Could Your Child Have Tactile Defensiveness?
By Jenn Gile, OTR/L
Kids Place West Pediatric Occupational Therapist
Our sense of touch:
Our sense of touch is registered through various receptors in our skin making up the tactile system. The tactile system provides us with information about touch sensations: pressure, vibration, movement, temperature and pain. Within this system, there are surface receptors that register light touch and deeper receptors that register firm touch.
Our sense of touch is one way that we learn about our environment. The ability to process tactile information efficiently allows us to form bonds with those close to us and helps us to feel safe. Our perception of touch contributes to our social and emotional development. An important role of our tactile system is its ability to alert us when something is unpleasant or dangerous.
For some children, the tactile system does not properly functioning, therefore not providing this protective response. In these children, touch that is typically perceived by others as good is perceived as painful. This causes a fight-or-flight response. When children react with this response it is referred to as tactile defensiveness.
When children have tactile defensiveness, the surface receptors (light touch) are over sensitive and send a ‘painful’ or ‘uncomfortable’ response to the nervous system. Through activation of the deep receptors (firm touch), we are able to decrease the negative response to touch. Many children who have tactile defensiveness will seek out increased amounts of firm touch to decrease the level of hypersensitivity. These children do not like unpredictable situations and may have ‘behaviors’ due to their anticipation of contact they won’t like.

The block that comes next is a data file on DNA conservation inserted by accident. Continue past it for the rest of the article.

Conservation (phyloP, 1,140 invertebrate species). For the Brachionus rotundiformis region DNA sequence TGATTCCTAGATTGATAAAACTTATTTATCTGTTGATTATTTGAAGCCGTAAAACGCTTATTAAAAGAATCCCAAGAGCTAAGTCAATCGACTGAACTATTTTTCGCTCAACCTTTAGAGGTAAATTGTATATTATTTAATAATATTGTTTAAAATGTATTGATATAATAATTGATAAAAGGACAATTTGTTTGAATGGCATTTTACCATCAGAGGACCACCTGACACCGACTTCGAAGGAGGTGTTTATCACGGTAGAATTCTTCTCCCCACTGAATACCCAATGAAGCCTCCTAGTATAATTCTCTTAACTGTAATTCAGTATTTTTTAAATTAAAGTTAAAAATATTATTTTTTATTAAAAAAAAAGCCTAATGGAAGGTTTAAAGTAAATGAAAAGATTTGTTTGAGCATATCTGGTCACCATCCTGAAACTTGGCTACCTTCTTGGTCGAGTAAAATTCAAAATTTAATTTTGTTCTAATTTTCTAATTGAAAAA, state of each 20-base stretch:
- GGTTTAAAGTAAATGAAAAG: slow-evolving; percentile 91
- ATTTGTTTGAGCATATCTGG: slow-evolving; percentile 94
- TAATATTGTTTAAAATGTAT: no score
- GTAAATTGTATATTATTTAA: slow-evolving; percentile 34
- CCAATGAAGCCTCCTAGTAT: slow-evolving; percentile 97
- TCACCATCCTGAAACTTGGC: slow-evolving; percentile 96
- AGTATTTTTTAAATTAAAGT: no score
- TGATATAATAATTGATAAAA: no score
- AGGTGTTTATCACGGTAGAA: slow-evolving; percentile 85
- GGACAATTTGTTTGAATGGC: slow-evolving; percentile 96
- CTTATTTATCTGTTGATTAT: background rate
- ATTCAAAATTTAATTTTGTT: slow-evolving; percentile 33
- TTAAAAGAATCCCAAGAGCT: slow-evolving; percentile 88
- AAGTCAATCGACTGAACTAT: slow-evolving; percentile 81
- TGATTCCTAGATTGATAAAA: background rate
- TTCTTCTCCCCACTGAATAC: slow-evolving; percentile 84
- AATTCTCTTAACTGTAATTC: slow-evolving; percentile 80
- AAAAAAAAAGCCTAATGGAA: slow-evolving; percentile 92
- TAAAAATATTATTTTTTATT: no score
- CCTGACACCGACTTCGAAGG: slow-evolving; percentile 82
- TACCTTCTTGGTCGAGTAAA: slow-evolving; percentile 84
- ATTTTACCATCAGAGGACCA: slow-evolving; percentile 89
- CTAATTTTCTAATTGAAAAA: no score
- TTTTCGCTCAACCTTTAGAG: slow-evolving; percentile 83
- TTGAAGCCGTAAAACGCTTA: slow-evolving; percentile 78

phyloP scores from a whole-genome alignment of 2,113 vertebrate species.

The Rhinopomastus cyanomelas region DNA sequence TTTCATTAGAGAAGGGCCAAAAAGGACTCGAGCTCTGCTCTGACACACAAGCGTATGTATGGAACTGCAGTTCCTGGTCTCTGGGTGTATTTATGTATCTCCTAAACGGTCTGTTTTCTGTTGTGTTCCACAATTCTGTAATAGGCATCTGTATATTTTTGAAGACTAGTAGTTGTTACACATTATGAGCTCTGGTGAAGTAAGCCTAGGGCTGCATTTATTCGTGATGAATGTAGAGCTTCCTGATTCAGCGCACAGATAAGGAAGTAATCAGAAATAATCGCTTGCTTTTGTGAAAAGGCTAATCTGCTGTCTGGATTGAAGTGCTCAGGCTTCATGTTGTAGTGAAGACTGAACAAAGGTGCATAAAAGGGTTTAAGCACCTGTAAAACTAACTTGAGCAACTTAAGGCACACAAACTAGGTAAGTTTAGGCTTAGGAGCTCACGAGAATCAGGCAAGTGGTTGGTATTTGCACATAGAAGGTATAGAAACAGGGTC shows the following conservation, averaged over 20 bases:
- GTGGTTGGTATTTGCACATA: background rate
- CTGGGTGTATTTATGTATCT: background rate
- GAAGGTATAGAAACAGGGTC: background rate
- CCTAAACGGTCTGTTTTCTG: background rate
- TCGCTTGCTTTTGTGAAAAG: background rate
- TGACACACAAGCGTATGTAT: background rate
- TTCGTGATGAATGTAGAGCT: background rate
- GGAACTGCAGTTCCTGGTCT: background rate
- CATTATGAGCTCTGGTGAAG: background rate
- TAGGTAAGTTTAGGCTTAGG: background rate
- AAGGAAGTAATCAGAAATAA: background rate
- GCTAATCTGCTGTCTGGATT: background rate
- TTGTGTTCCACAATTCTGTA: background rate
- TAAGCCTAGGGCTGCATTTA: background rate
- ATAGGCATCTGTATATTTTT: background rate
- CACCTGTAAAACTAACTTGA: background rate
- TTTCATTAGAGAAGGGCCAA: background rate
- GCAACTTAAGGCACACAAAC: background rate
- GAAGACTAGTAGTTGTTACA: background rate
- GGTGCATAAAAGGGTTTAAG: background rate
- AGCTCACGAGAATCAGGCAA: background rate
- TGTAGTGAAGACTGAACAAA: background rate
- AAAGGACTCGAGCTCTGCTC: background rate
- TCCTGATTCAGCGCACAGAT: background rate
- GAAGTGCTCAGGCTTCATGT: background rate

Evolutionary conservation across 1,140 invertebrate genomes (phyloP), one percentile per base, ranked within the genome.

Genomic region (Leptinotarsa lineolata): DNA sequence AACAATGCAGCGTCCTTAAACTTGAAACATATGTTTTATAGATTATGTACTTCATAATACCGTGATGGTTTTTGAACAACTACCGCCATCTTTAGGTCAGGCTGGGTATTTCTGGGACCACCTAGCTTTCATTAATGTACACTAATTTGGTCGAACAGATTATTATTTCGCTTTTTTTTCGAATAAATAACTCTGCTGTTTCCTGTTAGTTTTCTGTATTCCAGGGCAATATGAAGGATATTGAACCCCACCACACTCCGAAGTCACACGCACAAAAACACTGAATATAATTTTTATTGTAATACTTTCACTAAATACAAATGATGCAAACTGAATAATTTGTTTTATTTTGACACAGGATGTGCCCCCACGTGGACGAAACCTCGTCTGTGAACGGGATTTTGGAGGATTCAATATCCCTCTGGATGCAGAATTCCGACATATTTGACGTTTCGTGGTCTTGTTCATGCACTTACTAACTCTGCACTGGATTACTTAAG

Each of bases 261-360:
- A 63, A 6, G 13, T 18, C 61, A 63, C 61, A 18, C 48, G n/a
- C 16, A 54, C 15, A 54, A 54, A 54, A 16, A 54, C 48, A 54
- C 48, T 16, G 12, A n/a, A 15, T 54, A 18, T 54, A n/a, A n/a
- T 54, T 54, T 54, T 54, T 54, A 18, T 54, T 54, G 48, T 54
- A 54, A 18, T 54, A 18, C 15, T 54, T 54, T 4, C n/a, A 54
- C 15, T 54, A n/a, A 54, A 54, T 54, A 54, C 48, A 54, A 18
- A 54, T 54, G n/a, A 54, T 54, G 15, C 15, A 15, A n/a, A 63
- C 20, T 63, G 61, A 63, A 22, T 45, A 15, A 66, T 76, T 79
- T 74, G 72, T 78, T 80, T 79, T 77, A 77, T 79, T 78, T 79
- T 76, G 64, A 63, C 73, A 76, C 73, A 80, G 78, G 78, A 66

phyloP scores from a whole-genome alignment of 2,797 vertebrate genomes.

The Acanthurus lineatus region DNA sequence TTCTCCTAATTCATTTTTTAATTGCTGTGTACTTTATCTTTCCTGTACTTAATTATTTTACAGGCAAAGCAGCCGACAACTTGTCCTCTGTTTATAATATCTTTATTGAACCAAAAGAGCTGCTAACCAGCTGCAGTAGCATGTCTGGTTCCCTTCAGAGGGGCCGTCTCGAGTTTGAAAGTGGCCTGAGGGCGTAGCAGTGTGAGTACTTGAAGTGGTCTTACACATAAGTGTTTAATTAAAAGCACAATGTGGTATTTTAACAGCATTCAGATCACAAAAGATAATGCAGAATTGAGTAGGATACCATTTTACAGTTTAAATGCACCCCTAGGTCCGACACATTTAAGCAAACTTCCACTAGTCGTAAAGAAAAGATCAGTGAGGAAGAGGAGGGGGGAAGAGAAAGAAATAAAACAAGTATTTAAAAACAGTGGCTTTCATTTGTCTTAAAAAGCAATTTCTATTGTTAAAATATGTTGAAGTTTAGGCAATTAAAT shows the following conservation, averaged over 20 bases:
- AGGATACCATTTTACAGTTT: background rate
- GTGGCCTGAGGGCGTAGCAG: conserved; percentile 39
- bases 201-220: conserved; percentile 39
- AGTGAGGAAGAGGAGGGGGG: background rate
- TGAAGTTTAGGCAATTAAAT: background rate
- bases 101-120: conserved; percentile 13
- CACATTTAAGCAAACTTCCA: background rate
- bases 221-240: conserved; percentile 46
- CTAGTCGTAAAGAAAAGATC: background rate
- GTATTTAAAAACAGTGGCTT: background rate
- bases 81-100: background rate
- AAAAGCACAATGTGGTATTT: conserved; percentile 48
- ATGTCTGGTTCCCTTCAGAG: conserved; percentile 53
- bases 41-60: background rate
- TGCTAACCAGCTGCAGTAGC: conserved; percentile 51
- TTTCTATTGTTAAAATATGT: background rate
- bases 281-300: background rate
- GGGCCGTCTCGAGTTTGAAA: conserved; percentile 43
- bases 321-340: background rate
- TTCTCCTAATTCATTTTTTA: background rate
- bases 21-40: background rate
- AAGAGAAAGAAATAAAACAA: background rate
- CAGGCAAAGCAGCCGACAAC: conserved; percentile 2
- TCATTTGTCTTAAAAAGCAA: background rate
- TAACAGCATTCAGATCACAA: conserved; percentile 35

Signs to look for:
- Trouble standing close to people in lines.
- Pulls away or is upset when someone brushes into them.
- Avoids getting messy and becomes upset when face/hands are dirty.
- Avoids certain textures (i.e. sand, grass, play dough, finger paint, water, etc.).
- Resists grooming (i.e. brushing teeth, brushing hair, etc.).
- Says “oww” when barely touched.
Activities to decrease tactile defensiveness at home:
Before attempting an activity, prepare your child by giving deep pressure or massage to the part of the body that will be used. This will prepare the skin and decrease the intensity of the ‘pain’ signal. For example, if they are playing with finger paint, massage the hands. If brushing hair, massage the scalp.
Always start with dry, less unpleasant stimuli moving to wet and slimy stimuli as tolerance improves:
- Bean bin
- Rice bin
- Water beads
- Shaving cream/foam soap
- Finger paint
Make it fun!
Using a preferred toy – hide it in the bin, bath it, paint with it, etc.
Start playing with the substance next to your child and slowly encourage them to join.
Do NOT force them – allow your child to play at their own pace!
If you are still concerned or are having trouble, please contact Kids Place – an occupational therapy evaluation may be necessary.